Citigroup chief to resign this weekend

Click to follow
The Independent Online

Chuck Prince, the chief executive of Citigroup, is set to quit the US banking giant as the credit crunch claims its biggest victim yet.

Mr Prince is said to be ready to resign at a board meeting tomorrow. The news will send shock waves around the financial world as top-level casualties of the market meltdown mount.

Mr Prince's departure, reported in the Wall Street Journal, will come less than a week after the ousting of Stan O'Neal from rival Wall Street giant Merrill Lynch.

Mr Prince, 57, has been chief executive of Citi for four years. A string of misdemeanors in the bank's sprawling empire and runaway costs had undermined confidence even before the credit crunch.

In July, Mr Prince said Citi was "still dancing" while the debt-boom music played, but within weeks the markets had frozen and Citi was forced to write down $6bn of credit losses.

Citi's shares slumped for the second day yesterday after a banking analyst said the company might have to cut its dividend to restore its capital position.

The news came after a day when fears about the financial sector sent stocks markets down on both sides of the Atlantic for a second day running, pushing Barclays shares to their lowest for more than two years.

Panic about the effects of the credit crunch spread from the US to Britain, with banks leading share-price falls on both sides of the Atlantic. Barclays was the FTSE 100's biggest faller, plunging 6 per cent on rumours it had been forced to go to the Bank of England for emergency funding.

The bank declined to comment on the rumour, but the Bank of England's daily report showed no bank had used its overnight funding facility the day before. Barclays global head of commercial banking, Frits Seegers, bought about £700,000 of shares, which would be surprising if the bank had liquidity problems.

John Paul Crutchley, an analyst at Merrill Lynch, called the rumour "a Friday bear-raid in a skittish market". He said in meetings with investors that Barclays' management was repeating reassuring guidance given in October. But the bank's shares fell to 537.5p, their lowest since June 2005. The FTSE 100 ended down 55.5 at 6,530.6.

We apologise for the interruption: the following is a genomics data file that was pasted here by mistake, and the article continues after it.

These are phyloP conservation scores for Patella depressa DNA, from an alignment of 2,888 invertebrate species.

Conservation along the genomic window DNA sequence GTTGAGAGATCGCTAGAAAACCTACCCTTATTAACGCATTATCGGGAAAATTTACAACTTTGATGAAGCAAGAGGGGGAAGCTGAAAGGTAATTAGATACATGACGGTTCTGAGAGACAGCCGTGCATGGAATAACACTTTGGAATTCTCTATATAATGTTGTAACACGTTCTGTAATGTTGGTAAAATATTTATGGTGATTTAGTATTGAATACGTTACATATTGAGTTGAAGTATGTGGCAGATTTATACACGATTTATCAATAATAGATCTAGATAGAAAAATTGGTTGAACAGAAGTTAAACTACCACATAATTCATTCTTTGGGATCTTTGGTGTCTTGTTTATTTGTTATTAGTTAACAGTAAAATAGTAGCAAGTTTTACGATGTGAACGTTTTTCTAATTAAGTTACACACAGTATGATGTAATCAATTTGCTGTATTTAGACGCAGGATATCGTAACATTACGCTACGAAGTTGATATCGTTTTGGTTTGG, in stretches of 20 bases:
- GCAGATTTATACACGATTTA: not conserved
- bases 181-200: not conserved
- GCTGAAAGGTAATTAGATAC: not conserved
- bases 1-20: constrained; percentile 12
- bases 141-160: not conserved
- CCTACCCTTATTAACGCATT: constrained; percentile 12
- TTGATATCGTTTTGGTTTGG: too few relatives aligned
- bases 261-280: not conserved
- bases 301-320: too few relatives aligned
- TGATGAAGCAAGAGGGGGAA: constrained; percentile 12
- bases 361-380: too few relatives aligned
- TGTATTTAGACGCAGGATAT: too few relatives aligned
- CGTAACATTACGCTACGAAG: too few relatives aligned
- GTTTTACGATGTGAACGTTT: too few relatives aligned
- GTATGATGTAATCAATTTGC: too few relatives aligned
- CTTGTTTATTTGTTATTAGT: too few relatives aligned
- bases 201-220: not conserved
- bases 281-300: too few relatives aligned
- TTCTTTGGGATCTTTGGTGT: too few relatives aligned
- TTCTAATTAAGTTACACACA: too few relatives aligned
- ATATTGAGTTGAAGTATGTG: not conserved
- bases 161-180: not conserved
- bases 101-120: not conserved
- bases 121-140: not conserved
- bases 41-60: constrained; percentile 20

Barclays is a target for fears about the credit crunch because its investment bank, Barclays Capital, is a major player in the once-booming credit markets that went into meltdown in Aug-ust. The bank will put out a trading statement later this month, but until then investors are left to fear the worst about its exposure to the credit crunch.

Panmure Gordon said yesterday there was "a clear path" from the credit market turmoil to big trading losses for UK banks with exposure to US mortgages and global markets. Concern also hit Royal Bank of Scotland, whose shares fell 4.7 per cent.

New Star Asset Management said Bank of England figures showed banks giving massive support to hedge funds, off-balance sheet vehicles and other financial intermediaries hit by the crunch in the third quarter. Simon Ward, New Star's chief economist, said the third-quarter total of £41bn lent to these sectors was a record.

Fears about the UK banking sector were also fuelled by talk that Mervyn King, the Governor of the Bank of England, had resigned. People familiar with Mr King dismissed the rumour, and a report said the football-loving central banker had turned down the chance to be the next chairman of the Football Association.

Banking sector fears have been stoked by news from the US. Merrill Lynch shares fell by as much as 12 per cent yesterday, on reports that it could face billions more in losses.